Australia in the Before Time

Dutch explorers

For hundreds of years prior to the colonisation of Australia, there were many reports around the world of a great land mass situated to the south of Asia. It became known as the Great South Land or Terra Australis Incognita, the 'Unknown South Land'. As navigational technology became more sophisticated, ships travelled into uncharted waters in search of new and exotic raw materials. Traders were reaping the rewards of bartering in spices, gold, precious stones and food commodities. Increased scientific knowledge propelled the imperial powers to compete with each other to claim this new land for themselves.

In the 16th century, Portugal, Spain and Holland sent ships into the southern ocean but didn't find the 'unknown' land. In 1605 the Spanish captain, Luis Vaez de Torres (1565–1607), sailed through the sea strait between Australia and New Guinea, naming it Torres Strait. Dutch explorers charted about two-thirds of the Australian coastline during the 17th century.

In 1606, Captain William Janszoon (1570–1630) in his ship the Duyfken looked for trade and economic opportunities with Indigenous peoples. Janszoon took a route down the west coast of Cape York, naming it Cape Keer-weer. At this stage the Dutch thought that this coastline was part of New Guinea. At Cape Keer-weer he sent men ashore to make contact with the local Wik people. According to Wik oral history records, a fight broke out between the sailors and the Wik people when the sailors took some of their women. Nine of the sailors and several Wik people were killed, and boats burned. As a result of this conflict, Janszoon was forced to retreat to Bantam in Indonesia. This conflict was the earliest recorded contact between Aboriginal people and Europeans.

In 1629, the Dutch ship Batavia was shipwrecked off Western Australia. The navigation of the ship had been sabotaged by a mutinous group. The 322 survivors set up camp on a small island but it didn't have any fresh water. Skipper Adriaen Jacobsz, Commander Francisco Pelsaert (1595–1630) and some of his crew commandeered a longboat to sail to Batavia (Jakarta) for help. They left behind Jeronimus Cornelisz (1598–1629) who plotted and systematically murdered many of the survivors in a quest for power. Fleeing survivors formed a second camp on the mainland and built a fort for protection. When Pelsaert returned, war broke out between the two camps with Pelsaert victorious. Pelsaert conducted a trial on the islands, because the return voyage to Batavia would have been overcrowded with survivors and prisoners. After a brief trial, the worst offenders were executed. Two mutineers were left behind on the mainland and may have been cared for by local Aboriginal people.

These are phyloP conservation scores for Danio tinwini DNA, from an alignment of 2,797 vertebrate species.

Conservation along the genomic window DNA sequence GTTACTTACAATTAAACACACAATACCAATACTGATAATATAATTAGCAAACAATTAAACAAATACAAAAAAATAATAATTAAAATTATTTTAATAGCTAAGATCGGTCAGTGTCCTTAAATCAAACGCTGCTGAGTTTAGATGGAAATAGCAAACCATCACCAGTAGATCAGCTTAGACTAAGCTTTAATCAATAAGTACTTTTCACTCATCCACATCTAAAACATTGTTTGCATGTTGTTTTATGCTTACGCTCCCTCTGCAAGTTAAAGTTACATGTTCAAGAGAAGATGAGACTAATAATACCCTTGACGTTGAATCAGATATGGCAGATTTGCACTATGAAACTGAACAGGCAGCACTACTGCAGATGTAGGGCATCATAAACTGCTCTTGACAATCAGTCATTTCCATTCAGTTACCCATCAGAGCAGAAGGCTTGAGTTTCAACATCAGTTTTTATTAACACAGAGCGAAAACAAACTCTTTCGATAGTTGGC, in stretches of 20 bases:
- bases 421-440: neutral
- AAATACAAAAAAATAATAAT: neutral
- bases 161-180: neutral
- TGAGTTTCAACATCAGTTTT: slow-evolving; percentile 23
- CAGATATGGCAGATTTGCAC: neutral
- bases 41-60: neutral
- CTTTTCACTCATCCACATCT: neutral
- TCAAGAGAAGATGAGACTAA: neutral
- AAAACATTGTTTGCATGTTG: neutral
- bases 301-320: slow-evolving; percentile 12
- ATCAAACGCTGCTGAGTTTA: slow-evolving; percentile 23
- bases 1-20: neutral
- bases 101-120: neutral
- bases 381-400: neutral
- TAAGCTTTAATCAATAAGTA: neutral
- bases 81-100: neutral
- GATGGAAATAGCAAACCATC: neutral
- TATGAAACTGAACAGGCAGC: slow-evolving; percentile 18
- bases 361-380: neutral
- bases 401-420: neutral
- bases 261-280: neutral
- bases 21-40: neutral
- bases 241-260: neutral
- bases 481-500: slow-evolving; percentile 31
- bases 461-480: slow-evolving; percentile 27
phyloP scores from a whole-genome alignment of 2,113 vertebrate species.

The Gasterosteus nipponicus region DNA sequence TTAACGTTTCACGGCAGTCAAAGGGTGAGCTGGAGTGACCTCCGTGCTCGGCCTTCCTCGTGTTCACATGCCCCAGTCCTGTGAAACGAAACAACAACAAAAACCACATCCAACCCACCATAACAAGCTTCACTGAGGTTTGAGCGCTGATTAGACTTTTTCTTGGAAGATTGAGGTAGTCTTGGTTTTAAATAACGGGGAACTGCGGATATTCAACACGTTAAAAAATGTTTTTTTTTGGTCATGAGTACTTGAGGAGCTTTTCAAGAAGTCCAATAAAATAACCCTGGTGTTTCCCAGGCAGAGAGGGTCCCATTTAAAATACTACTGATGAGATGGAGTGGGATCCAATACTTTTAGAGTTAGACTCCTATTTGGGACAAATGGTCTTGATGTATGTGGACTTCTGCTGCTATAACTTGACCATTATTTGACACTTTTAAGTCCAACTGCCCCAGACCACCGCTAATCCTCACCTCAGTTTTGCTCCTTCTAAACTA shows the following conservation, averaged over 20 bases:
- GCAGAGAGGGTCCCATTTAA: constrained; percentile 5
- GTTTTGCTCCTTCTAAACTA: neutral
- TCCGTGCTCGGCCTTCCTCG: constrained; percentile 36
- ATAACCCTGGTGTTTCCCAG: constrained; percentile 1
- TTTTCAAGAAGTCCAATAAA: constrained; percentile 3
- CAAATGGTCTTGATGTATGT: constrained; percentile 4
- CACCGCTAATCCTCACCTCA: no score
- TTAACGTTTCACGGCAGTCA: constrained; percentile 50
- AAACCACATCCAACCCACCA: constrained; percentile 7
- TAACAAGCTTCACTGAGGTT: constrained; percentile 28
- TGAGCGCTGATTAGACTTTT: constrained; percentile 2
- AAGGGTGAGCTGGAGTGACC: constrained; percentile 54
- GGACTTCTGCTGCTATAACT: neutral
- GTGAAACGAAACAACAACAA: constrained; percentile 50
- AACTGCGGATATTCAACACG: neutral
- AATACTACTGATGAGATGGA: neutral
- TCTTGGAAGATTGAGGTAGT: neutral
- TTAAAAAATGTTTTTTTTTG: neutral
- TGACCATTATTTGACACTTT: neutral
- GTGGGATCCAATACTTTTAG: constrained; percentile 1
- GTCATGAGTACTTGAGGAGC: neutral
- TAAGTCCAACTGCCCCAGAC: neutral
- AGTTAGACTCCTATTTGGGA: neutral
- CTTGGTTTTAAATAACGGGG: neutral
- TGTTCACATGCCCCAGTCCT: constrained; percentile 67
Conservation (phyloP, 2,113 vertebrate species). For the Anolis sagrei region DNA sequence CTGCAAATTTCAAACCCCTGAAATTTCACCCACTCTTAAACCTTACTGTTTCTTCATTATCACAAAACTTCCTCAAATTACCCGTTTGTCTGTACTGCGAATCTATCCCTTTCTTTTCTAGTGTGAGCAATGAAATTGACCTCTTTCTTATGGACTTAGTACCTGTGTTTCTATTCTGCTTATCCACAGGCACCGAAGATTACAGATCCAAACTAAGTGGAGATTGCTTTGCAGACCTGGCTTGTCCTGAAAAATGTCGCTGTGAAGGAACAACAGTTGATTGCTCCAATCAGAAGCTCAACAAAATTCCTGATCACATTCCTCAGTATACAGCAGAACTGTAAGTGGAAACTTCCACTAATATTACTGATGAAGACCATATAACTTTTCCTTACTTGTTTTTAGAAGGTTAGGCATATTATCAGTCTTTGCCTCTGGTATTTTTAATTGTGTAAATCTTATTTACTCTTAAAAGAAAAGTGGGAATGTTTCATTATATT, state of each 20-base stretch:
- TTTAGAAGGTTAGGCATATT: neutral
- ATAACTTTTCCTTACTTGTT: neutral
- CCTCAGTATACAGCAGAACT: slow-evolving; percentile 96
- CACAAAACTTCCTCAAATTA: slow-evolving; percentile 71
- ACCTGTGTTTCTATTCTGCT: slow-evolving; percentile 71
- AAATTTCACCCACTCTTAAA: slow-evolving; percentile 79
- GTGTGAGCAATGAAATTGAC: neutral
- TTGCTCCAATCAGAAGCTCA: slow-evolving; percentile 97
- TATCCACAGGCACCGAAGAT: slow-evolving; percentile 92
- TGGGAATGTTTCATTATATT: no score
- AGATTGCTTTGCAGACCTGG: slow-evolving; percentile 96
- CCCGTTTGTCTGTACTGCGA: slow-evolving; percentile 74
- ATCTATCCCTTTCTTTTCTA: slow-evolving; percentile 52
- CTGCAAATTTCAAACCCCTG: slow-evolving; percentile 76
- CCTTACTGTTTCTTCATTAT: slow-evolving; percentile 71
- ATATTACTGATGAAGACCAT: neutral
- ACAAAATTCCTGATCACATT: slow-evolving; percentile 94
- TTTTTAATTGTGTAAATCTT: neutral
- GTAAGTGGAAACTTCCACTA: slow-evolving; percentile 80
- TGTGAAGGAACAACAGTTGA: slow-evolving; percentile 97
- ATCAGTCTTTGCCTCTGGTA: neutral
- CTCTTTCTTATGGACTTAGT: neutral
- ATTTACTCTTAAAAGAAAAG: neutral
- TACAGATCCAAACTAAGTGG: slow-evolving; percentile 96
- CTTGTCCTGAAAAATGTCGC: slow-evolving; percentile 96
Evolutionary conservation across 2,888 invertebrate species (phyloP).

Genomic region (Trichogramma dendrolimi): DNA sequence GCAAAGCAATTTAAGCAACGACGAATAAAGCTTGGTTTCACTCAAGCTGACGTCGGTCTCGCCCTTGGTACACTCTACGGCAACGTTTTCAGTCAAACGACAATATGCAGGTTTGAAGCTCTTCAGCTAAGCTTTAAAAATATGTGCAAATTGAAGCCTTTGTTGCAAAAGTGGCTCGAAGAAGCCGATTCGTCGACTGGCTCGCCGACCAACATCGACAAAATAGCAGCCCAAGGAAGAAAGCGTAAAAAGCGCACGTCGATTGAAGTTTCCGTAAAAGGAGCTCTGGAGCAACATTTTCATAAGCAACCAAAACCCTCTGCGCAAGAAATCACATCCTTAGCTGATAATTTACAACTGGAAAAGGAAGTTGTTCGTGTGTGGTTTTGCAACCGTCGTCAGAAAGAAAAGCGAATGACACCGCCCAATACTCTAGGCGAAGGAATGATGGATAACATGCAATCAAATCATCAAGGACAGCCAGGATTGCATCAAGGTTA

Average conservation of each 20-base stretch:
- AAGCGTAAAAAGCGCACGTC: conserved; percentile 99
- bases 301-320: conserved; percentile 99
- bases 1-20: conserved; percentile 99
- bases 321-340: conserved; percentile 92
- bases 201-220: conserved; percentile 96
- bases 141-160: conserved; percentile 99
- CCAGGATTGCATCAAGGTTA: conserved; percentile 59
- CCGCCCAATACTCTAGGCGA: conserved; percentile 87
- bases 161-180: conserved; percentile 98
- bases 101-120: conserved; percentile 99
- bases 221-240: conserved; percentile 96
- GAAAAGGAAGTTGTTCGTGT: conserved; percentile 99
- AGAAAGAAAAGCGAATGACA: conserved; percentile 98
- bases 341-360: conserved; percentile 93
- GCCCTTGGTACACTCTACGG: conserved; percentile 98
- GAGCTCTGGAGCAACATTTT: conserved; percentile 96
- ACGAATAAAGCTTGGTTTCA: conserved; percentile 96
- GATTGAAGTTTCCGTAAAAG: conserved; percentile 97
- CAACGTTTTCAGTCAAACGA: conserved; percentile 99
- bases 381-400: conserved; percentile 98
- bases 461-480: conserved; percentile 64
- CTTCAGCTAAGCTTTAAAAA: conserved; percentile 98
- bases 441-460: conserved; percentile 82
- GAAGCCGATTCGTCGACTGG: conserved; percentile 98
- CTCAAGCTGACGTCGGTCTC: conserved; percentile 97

In 1636, Antonie Van Diemen (1593–1645) sent ships to explore more of Australia's north and north-western coast. In 1642 Abel Tasman (1603–1659) sighted the land he named Van Diemen's Land, now Tasmania. Tasman called the Great Southern Land by the name of New Holland. The English explorer William Dampier (1651–1715) also used the name New Holland in his account of his explorations as the first Englishman to explore and chart some of the continent in 1688.

A snapshot of NaN

  • January
    • The Royal Society approached King George III for financial assistance to fund an expedition to observe the transit of Venus from the South Seas.

  • April
    • The ship HM Bark Endeavour (formerly the Earle of Pembroke) was commissioned by the British Royal Navy Board to undergo a voyage to the South Seas. She was to be captained by Lieutenant James Cook.

  • July
    • Cook was involved with fitting out HM Bark Endeavour while moored in Deptford.

  • August
    • Lieutenant James Cook left Plymouth Harbour for Madeira.

  • November
    • Cook wrote to the Royal Society complaining of the poor treatment he received from the Portuguese viceroy at Rio de Janeiro. The viceroy believed that Cook's real purpose was smuggling or piracy.

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